How culture and design can participate in a debate about the city? How can design be subversive and propose alternative uses/views on objects, infrastructure, politics in the city? For this issue, Graphic magazine suggests a subjective tour guide to Amsterdam to reveal these questions. Graphic have visited some Amsterdamers (not originally from the Netherlands), to look into how they interact with their city and what kind of topics they are working on as foreigners. Furthermore, Experimental Jetset were asked about their research into the Provo movement, an important anarchist movement which took place in Amsterdam over two years in the 60s. A section deals with the interconnected nature of economy and design, and how young designers in Amsterdam aspire to intervene in the economic reality we are currently in. As an extra, a map of designer-routes and locations in Amsterdam could provide a subjective guide for entrance to the city for visitors.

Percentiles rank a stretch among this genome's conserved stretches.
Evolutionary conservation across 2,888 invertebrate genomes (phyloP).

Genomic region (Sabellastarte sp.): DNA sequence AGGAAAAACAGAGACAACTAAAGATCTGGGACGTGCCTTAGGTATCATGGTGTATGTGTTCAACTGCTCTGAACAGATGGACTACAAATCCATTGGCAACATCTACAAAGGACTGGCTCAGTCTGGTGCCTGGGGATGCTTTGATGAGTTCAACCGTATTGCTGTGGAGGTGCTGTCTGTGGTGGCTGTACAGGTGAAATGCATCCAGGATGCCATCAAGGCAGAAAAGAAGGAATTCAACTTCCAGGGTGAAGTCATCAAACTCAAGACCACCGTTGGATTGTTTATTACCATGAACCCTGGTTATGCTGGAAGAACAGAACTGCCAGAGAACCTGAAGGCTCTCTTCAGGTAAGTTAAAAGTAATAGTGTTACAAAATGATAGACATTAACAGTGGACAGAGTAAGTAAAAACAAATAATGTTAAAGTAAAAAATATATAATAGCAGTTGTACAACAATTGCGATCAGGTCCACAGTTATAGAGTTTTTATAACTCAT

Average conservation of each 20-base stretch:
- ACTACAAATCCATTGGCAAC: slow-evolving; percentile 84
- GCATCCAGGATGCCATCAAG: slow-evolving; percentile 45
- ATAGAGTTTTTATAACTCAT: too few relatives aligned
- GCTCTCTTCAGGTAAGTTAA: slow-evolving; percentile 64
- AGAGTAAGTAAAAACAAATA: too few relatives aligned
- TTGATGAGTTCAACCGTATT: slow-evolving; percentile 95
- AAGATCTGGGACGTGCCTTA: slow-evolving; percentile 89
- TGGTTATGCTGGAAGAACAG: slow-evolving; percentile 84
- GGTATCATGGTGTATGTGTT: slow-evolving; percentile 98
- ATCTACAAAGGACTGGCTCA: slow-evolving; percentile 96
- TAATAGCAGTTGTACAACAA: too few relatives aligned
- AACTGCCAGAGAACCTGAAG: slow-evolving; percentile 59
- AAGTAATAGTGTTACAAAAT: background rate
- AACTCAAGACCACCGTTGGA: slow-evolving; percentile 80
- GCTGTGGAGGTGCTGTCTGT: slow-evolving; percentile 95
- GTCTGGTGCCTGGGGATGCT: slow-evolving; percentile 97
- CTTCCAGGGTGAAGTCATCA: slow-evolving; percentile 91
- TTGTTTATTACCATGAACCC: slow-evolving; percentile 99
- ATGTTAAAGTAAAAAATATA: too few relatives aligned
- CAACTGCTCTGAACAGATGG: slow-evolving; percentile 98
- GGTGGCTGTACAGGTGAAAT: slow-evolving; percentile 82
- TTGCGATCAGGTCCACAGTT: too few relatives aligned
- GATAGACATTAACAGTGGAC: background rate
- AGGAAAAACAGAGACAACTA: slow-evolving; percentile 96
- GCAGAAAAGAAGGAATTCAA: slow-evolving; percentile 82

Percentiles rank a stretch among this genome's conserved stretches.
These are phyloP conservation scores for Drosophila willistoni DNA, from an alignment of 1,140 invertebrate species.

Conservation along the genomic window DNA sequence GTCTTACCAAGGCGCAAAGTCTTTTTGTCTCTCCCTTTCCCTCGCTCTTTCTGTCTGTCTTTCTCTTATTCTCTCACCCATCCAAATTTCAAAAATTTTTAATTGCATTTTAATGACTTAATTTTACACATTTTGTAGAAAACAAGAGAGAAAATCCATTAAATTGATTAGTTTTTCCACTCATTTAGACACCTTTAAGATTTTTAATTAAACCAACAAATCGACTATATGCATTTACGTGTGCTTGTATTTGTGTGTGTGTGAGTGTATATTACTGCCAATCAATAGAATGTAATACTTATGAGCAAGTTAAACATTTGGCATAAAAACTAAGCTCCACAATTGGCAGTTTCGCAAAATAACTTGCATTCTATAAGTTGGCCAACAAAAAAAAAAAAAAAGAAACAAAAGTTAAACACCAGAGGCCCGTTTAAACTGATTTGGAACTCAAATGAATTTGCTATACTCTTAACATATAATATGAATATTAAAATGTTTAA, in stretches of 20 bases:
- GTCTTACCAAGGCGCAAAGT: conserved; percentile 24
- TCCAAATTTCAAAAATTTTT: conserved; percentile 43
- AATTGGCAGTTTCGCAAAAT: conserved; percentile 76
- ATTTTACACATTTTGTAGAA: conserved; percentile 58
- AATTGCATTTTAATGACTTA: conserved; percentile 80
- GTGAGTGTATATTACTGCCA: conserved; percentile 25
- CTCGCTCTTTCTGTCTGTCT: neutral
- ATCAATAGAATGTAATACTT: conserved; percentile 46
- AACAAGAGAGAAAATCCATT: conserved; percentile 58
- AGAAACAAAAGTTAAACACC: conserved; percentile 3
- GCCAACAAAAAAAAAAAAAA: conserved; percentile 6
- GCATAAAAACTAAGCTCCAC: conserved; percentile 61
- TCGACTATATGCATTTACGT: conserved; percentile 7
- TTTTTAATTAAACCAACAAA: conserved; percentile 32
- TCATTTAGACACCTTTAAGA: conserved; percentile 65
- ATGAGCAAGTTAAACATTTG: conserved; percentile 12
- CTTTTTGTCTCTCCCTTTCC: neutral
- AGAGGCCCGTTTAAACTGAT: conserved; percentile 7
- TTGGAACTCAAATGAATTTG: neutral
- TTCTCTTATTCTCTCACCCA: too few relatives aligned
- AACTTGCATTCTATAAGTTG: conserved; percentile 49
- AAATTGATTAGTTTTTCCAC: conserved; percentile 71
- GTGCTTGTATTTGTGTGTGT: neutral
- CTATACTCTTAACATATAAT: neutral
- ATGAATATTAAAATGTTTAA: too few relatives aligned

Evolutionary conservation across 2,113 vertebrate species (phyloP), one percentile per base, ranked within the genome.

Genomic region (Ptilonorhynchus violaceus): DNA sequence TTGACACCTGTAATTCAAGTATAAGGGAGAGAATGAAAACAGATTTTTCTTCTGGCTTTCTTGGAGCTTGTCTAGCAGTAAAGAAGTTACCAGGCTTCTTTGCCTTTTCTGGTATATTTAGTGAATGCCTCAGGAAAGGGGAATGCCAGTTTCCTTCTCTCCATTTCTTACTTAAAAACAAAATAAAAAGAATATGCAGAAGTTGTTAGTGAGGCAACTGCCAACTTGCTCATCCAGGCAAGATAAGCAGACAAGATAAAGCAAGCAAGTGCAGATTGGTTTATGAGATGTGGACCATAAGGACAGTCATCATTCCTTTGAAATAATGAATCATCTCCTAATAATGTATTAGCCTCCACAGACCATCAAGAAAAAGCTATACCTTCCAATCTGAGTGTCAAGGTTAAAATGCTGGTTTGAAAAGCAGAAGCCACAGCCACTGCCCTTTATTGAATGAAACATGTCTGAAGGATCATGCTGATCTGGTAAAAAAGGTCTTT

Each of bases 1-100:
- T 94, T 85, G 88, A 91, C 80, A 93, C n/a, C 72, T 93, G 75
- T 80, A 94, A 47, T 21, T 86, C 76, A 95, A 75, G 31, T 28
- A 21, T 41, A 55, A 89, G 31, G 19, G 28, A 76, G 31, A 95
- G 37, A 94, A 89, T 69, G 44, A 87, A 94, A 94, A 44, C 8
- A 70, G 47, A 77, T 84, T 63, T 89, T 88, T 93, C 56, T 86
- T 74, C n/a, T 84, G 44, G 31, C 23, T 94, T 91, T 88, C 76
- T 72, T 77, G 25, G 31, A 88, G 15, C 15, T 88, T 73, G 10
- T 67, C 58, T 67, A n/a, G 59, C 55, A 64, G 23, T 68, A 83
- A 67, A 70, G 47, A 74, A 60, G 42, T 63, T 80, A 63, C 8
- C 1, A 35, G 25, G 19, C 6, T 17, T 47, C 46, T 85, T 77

With contributions by Axel Kolthof, Bitcaves (Femke Herregraven, Nina Støttrup Larsen), Catarina Neves Ricci, Chris Lee, Experimental Jetset, FOUNDLAND, Henrik van Leeuwen, Jacqueline Schoemaker, John Simons, Katja Novitskova, Mediamatic (Abel van Gijlswijk), Michael Rock, Michiel Shuurman, Moonsick Gang, Our Polite Society (Jens Schildt), Paul Gangloff, Peter Bilak, Rory Hyde, Sachi Miyachi, UnDutchables (Colin White, Laurie Boucke), Warren Lee, Wineke Gartz, Yuri Veerman, 75B.

THE PLANT – Issue 3

September 20th, 2012

The Plant Journal turns into The Plant. The new edition features an interview with the inspiring florist Thierry Boutemy and a visit to Derek Jarman’s cottage at Dungeness where he created an atypical and magical garden. Wild flowers growing at Cap de Creus, the legendary Joshua Tree, cenotes from the Mexican Caribbean and Butchart impressionist gardens in Vancouver are among the most beautiful landscapes discovered thanks to Coke Bartrina, Daniel Trese, Ángeles Peña and Jennilee Marigomen.